Startup Light announces the L16: A 52MP camera with zoom that fits in your pocket

Using a unique combination of computational imaging to combine images from 16 small sensors, and lenses that use mirrors to achieve long focal lengths in a thin package, startup Light has announced and demonstrated a 52MP camera about the size of a smartphone that features a 35mm-150mm optical zoom. You can read more details about it in , and I’m eagerly awaiting the point in the process where there are real units for review. In the meantime, let us know your thoughts about whether you’re likely to buy one of these, either at the pre-order price of $1300 or the retail price of $1700 when it ships in late summer 2016. Will you miss the zoom and focus rings on your DSLR, or the optical viewfinder, or be so glad to get rid of the weight and bulk that you’ll gladly trade them for a touchscreen?

DxO ONE: Introducing a new kind of mobile camera

DxO-ONE-camera-for-smartphonesI’ve been working with a very exciting new camera that I’m happy to be able to tell you about now that it has been announced. It is called simply the ONE, from image processing software vendor DxO. DxO has used its industry-leading expertise in evaluating cameras and lenses, and creating image processing pipelines, to create a camera that works seamlessly with your iPhone, but produces much better images. The ONE is built around a 1-inch sensor – far larger than the ones found in mobile devices, including the one in the iPhone. It’s the same size sensor that’s found in much larger, high-end, compact cameras like the – that are also more expensive.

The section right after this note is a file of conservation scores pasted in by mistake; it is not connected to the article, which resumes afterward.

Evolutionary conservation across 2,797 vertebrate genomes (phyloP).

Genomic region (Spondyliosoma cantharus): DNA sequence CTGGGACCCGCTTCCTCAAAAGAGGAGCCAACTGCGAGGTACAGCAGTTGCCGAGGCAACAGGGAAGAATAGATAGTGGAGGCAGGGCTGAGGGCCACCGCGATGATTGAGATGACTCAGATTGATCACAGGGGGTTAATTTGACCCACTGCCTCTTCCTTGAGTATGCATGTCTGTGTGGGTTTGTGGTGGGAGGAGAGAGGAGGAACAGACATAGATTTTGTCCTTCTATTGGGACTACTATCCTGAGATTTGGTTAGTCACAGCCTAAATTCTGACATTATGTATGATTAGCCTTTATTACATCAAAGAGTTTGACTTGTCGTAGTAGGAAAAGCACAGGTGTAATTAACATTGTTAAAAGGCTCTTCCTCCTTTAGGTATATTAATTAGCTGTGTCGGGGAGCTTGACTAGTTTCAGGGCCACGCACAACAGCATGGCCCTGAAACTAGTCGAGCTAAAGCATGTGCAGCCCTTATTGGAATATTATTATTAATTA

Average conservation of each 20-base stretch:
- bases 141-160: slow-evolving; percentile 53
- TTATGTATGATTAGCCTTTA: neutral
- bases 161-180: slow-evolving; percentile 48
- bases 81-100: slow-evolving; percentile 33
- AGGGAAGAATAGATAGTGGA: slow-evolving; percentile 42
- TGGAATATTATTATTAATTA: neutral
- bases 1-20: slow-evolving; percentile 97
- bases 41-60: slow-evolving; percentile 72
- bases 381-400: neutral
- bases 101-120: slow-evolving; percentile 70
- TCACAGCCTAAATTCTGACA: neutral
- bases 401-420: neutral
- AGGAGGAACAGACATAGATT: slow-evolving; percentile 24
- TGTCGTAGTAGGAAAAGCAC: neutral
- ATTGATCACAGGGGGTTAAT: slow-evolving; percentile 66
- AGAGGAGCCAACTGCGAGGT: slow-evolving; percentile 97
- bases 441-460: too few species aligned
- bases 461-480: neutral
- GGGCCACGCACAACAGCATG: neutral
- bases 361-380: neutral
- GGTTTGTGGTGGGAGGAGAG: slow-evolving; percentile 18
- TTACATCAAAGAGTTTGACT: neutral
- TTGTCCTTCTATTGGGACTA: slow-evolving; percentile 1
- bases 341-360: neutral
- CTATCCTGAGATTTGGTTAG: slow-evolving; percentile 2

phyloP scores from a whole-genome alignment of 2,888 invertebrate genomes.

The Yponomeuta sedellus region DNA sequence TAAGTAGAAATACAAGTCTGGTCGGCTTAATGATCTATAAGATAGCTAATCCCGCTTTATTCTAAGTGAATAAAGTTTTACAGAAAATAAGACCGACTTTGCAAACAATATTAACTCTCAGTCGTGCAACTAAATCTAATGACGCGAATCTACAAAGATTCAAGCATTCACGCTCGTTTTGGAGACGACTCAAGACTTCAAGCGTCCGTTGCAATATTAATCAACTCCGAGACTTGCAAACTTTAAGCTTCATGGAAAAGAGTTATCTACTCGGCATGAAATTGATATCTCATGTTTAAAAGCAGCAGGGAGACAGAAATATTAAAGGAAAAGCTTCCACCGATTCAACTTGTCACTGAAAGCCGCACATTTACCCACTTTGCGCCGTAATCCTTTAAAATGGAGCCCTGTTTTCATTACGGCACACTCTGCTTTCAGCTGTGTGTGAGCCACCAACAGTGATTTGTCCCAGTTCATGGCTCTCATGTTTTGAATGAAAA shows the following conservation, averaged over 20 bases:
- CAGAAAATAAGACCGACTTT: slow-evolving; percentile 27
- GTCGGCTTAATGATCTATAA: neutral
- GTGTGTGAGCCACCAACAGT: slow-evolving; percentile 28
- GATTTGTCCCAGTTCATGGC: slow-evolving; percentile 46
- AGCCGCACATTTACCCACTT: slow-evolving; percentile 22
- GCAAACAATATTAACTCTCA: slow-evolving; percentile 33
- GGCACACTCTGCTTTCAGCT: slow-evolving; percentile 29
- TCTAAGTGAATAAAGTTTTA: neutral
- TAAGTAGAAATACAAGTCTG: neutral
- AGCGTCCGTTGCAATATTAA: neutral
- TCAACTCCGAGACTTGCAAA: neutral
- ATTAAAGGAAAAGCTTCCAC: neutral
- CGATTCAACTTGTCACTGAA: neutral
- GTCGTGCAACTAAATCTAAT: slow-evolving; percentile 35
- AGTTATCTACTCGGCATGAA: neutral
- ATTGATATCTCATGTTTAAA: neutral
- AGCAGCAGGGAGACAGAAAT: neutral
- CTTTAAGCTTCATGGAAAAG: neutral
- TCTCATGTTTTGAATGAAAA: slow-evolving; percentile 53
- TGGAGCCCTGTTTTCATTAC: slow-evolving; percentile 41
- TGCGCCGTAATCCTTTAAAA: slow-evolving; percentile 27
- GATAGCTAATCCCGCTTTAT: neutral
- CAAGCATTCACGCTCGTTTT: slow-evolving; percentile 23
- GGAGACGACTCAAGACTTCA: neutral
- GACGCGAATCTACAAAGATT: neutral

10 things you should know about your camera (and your smartphone)!

I get asked all the time to give advice about what camera someone should buy. Far less often I sometimes get asked a much more important question – “What do I need to learn how to do with my new camera before I take it on my vacation, or to some special event, and try to use it effectively?” Modern cameras (even many of those found in smartphones) have way too many features for anyone to master them all. But there are 10 basic skills you should learn. If you purchase your camera at a camera store with actual human salespeople (there are still a few), you can probably have them show you most or all of them before you walk out with your new kit: